Rio police evict Amazon natives from World Cup site
RIO DE JANEIRO (Reuters) - Police evicted two dozen Amazon natives on Friday from an old Indian museum that will be demolished to clear areas adjacent to Brazil's legendary Maracana soccer stadium, the main venue for next year's World Cup.
The Indians from different Amazon tribes had been living on the grounds of the Rio de Janeiro museum since 2006 and were resisting its demolition, which caused further delays to the overhaul of the stadium complex.
Riot police handcuffed the Indians, some of whom wore feathered headdresses and body paint, and used tear gas to disperse street demonstrations by sympathizers trying to block the eviction.
Brazil is on deadline to deliver stadiums that will host the 2014 World Cup, a global sporting event that is a chance to showcase the South American nation's emergence as a world economic powerhouse. It is also a challenge for its deficient infrastructure that could become an international embarrassment.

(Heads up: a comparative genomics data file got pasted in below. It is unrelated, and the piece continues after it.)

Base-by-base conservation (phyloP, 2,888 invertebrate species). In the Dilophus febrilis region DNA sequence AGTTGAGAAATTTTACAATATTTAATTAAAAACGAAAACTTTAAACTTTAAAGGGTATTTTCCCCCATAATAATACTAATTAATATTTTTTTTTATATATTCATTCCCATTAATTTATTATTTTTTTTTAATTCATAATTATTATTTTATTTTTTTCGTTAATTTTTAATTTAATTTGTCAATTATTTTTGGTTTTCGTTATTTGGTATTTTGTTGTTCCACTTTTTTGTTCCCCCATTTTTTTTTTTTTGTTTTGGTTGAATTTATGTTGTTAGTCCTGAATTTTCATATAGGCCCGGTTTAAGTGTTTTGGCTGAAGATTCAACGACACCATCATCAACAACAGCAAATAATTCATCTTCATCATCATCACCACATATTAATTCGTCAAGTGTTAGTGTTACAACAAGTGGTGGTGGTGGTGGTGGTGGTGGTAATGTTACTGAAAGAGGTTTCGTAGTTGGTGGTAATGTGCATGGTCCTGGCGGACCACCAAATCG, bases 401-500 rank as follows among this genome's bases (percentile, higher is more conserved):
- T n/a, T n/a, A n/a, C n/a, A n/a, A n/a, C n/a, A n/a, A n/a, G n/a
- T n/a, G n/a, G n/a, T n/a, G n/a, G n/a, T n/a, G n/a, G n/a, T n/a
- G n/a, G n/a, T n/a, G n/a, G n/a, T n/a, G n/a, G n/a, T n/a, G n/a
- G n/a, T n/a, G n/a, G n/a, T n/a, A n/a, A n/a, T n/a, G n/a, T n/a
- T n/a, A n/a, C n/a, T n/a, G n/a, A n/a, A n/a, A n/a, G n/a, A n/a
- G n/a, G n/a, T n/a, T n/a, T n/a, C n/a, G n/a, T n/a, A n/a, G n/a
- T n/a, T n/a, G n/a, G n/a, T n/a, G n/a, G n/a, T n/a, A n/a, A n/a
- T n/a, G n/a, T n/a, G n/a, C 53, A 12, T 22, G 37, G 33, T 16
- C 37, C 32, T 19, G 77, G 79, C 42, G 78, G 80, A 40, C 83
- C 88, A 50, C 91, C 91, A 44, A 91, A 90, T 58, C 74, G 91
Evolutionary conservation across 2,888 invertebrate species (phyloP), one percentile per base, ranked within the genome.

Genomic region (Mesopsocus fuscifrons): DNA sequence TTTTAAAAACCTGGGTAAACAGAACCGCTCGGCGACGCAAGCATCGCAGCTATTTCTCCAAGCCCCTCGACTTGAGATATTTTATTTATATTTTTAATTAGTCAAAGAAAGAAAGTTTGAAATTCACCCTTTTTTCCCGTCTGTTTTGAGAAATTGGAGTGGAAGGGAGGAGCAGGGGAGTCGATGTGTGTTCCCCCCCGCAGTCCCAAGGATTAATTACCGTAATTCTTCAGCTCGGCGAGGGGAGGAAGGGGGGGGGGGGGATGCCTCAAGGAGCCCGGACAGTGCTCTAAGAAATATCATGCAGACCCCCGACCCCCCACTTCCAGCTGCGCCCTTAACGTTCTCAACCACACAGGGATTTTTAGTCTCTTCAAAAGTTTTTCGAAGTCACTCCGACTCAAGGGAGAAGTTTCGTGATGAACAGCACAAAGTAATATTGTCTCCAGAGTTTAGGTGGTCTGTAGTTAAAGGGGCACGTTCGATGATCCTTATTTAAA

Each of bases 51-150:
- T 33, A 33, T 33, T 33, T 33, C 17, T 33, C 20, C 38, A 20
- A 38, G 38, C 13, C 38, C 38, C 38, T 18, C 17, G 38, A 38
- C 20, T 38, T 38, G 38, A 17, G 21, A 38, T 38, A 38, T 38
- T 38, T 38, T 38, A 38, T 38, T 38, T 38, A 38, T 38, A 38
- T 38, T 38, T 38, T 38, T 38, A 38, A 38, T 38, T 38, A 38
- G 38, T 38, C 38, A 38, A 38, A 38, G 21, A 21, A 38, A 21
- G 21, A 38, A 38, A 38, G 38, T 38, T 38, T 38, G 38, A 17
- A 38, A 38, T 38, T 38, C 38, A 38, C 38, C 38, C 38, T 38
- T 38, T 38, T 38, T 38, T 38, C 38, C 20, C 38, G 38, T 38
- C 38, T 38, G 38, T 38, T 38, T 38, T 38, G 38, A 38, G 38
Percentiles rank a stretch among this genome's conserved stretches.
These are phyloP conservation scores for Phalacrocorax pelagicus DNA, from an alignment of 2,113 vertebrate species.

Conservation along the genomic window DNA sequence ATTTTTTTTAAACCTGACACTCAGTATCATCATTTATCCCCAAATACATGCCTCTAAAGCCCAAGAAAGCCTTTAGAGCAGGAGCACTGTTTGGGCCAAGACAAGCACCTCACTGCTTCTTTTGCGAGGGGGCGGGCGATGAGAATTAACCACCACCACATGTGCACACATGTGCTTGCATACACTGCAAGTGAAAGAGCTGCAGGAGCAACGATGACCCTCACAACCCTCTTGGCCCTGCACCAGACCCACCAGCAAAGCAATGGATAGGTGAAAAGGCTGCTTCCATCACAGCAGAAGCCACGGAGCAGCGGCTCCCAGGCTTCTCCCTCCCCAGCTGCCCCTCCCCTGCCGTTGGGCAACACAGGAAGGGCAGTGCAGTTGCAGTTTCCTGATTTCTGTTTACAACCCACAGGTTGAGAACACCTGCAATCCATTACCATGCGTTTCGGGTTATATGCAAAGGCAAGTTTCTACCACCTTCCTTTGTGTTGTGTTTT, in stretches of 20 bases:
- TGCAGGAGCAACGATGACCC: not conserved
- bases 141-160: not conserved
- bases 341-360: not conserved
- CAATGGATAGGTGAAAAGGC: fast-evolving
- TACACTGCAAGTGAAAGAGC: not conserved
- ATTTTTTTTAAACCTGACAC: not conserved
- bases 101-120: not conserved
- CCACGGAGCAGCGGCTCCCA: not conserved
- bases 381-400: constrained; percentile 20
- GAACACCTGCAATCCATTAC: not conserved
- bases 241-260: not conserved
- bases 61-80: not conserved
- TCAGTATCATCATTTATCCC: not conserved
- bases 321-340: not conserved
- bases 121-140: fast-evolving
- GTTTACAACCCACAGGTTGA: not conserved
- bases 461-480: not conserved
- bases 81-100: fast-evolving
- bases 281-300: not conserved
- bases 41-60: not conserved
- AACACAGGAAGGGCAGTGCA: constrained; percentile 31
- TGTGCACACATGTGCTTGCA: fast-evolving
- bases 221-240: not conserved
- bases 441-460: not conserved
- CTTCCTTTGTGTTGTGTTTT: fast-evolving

Police spokesman Colonel Frederico Caldas said his force tried to negotiate the court-ordered eviction and decided to invade the grounds after the squatters set fire to the museum building, abandoned since 1970.
The museum area was originally planned to become a parking lot for the stadium, but after the protests Rio authorities decided to build a sports museum on the site. The Indians were taken to alternative housing provided by the city.
The final of the 2014 World Cup will be played at Maracana, but work on the refurbished 80,000-seat stadium is behind schedule and the city now expects to deliver the venue to FIFA, the soccer's world governing body, on May 24.
That's just nine days before the stadium is to be tested with a friendly game between Brazil and England on June 2. Only last week workers began laying the pitch, but parts of the roof are still missing and thousands of seats have yet to be fitted.
On June 30, the stadium must host the final of the Confederations Cup, a dress rehearsal for the World Cup.
(Reporting by Rodrigo Viga Gaier and Pedro Fonseca; Writing by Anthony Boadle; Editing by Brian Winter and Vicki Allen)
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